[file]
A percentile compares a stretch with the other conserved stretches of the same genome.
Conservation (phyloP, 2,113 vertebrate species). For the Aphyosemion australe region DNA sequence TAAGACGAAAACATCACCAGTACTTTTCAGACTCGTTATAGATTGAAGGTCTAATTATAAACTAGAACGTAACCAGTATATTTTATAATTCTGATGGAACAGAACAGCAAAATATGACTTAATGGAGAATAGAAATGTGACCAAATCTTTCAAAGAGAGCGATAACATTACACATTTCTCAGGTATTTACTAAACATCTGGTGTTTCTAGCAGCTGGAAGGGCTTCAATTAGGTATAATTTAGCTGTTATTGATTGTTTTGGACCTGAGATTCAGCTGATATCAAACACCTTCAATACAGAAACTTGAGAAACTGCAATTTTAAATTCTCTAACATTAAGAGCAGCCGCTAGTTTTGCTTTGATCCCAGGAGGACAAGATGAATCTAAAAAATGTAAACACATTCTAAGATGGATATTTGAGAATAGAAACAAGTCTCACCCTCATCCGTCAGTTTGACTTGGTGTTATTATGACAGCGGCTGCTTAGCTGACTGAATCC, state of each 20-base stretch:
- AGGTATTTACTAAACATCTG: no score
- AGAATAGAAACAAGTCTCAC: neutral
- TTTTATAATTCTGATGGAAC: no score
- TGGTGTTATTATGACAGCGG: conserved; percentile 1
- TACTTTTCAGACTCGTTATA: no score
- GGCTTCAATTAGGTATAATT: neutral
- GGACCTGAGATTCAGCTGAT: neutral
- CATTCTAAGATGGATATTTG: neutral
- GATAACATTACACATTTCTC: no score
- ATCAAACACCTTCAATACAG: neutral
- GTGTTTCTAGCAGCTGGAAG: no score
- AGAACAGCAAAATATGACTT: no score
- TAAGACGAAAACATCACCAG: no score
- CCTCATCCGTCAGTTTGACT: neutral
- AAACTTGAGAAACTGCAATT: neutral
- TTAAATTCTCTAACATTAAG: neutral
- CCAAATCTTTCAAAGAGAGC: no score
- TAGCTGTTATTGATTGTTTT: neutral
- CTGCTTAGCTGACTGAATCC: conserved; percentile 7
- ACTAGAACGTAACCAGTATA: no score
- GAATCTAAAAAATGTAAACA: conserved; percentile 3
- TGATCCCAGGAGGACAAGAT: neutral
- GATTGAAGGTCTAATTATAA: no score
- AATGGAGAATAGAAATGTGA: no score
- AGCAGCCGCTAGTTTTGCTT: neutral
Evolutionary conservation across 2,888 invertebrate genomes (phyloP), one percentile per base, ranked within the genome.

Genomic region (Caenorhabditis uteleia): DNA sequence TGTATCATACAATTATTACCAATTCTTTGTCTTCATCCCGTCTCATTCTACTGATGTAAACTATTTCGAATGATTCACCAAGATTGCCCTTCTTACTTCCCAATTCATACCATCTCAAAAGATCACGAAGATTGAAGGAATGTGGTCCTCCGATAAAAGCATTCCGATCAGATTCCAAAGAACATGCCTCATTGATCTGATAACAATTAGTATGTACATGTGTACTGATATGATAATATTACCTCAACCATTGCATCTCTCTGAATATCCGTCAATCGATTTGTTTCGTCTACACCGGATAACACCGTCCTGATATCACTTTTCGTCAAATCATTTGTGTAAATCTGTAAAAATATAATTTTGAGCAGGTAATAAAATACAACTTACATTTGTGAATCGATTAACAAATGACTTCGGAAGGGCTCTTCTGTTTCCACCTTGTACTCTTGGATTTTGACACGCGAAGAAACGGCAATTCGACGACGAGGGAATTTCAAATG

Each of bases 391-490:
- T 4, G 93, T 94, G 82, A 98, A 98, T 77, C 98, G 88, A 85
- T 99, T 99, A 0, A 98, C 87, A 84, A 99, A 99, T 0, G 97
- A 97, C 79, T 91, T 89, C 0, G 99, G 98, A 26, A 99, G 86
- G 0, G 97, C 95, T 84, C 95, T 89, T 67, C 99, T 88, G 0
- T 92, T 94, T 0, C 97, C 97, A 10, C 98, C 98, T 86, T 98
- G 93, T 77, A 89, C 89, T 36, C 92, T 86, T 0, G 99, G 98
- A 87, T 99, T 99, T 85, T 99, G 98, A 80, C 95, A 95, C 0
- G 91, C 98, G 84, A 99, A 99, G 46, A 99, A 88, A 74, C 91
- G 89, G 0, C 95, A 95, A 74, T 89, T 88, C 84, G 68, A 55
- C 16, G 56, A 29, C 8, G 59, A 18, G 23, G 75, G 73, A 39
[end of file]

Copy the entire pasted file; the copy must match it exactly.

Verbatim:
A percentile compares a stretch with the other conserved stretches of the same genome.
Conservation (phyloP, 2,113 vertebrate species). For the Aphyosemion australe region DNA sequence TAAGACGAAAACATCACCAGTACTTTTCAGACTCGTTATAGATTGAAGGTCTAATTATAAACTAGAACGTAACCAGTATATTTTATAATTCTGATGGAACAGAACAGCAAAATATGACTTAATGGAGAATAGAAATGTGACCAAATCTTTCAAAGAGAGCGATAACATTACACATTTCTCAGGTATTTACTAAACATCTGGTGTTTCTAGCAGCTGGAAGGGCTTCAATTAGGTATAATTTAGCTGTTATTGATTGTTTTGGACCTGAGATTCAGCTGATATCAAACACCTTCAATACAGAAACTTGAGAAACTGCAATTTTAAATTCTCTAACATTAAGAGCAGCCGCTAGTTTTGCTTTGATCCCAGGAGGACAAGATGAATCTAAAAAATGTAAACACATTCTAAGATGGATATTTGAGAATAGAAACAAGTCTCACCCTCATCCGTCAGTTTGACTTGGTGTTATTATGACAGCGGCTGCTTAGCTGACTGAATCC, state of each 20-base stretch:
- AGGTATTTACTAAACATCTG: no score
- AGAATAGAAACAAGTCTCAC: neutral
- TTTTATAATTCTGATGGAAC: no score
- TGGTGTTATTATGACAGCGG: conserved; percentile 1
- TACTTTTCAGACTCGTTATA: no score
- GGCTTCAATTAGGTATAATT: neutral
- GGACCTGAGATTCAGCTGAT: neutral
- CATTCTAAGATGGATATTTG: neutral
- GATAACATTACACATTTCTC: no score
- ATCAAACACCTTCAATACAG: neutral
- GTGTTTCTAGCAGCTGGAAG: no score
- AGAACAGCAAAATATGACTT: no score
- TAAGACGAAAACATCACCAG: no score
- CCTCATCCGTCAGTTTGACT: neutral
- AAACTTGAGAAACTGCAATT: neutral
- TTAAATTCTCTAACATTAAG: neutral
- CCAAATCTTTCAAAGAGAGC: no score
- TAGCTGTTATTGATTGTTTT: neutral
- CTGCTTAGCTGACTGAATCC: conserved; percentile 7
- ACTAGAACGTAACCAGTATA: no score
- GAATCTAAAAAATGTAAACA: conserved; percentile 3
- TGATCCCAGGAGGACAAGAT: neutral
- GATTGAAGGTCTAATTATAA: no score
- AATGGAGAATAGAAATGTGA: no score
- AGCAGCCGCTAGTTTTGCTT: neutral
Evolutionary conservation across 2,888 invertebrate genomes (phyloP), one percentile per base, ranked within the genome.

Genomic region (Caenorhabditis uteleia): DNA sequence TGTATCATACAATTATTACCAATTCTTTGTCTTCATCCCGTCTCATTCTACTGATGTAAACTATTTCGAATGATTCACCAAGATTGCCCTTCTTACTTCCCAATTCATACCATCTCAAAAGATCACGAAGATTGAAGGAATGTGGTCCTCCGATAAAAGCATTCCGATCAGATTCCAAAGAACATGCCTCATTGATCTGATAACAATTAGTATGTACATGTGTACTGATATGATAATATTACCTCAACCATTGCATCTCTCTGAATATCCGTCAATCGATTTGTTTCGTCTACACCGGATAACACCGTCCTGATATCACTTTTCGTCAAATCATTTGTGTAAATCTGTAAAAATATAATTTTGAGCAGGTAATAAAATACAACTTACATTTGTGAATCGATTAACAAATGACTTCGGAAGGGCTCTTCTGTTTCCACCTTGTACTCTTGGATTTTGACACGCGAAGAAACGGCAATTCGACGACGAGGGAATTTCAAATG

Each of bases 391-490:
- T 4, G 93, T 94, G 82, A 98, A 98, T 77, C 98, G 88, A 85
- T 99, T 99, A 0, A 98, C 87, A 84, A 99, A 99, T 0, G 97
- A 97, C 79, T 91, T 89, C 0, G 99, G 98, A 26, A 99, G 86
- G 0, G 97, C 95, T 84, C 95, T 89, T 67, C 99, T 88, G 0
- T 92, T 94, T 0, C 97, C 97, A 10, C 98, C 98, T 86, T 98
- G 93, T 77, A 89, C 89, T 36, C 92, T 86, T 0, G 99, G 98
- A 87, T 99, T 99, T 85, T 99, G 98, A 80, C 95, A 95, C 0
- G 91, C 98, G 84, A 99, A 99, G 46, A 99, A 88, A 74, C 91
- G 89, G 0, C 95, A 95, A 74, T 89, T 88, C 84, G 68, A 55
- C 16, G 56, A 29, C 8, G 59, A 18, G 23, G 75, G 73, A 39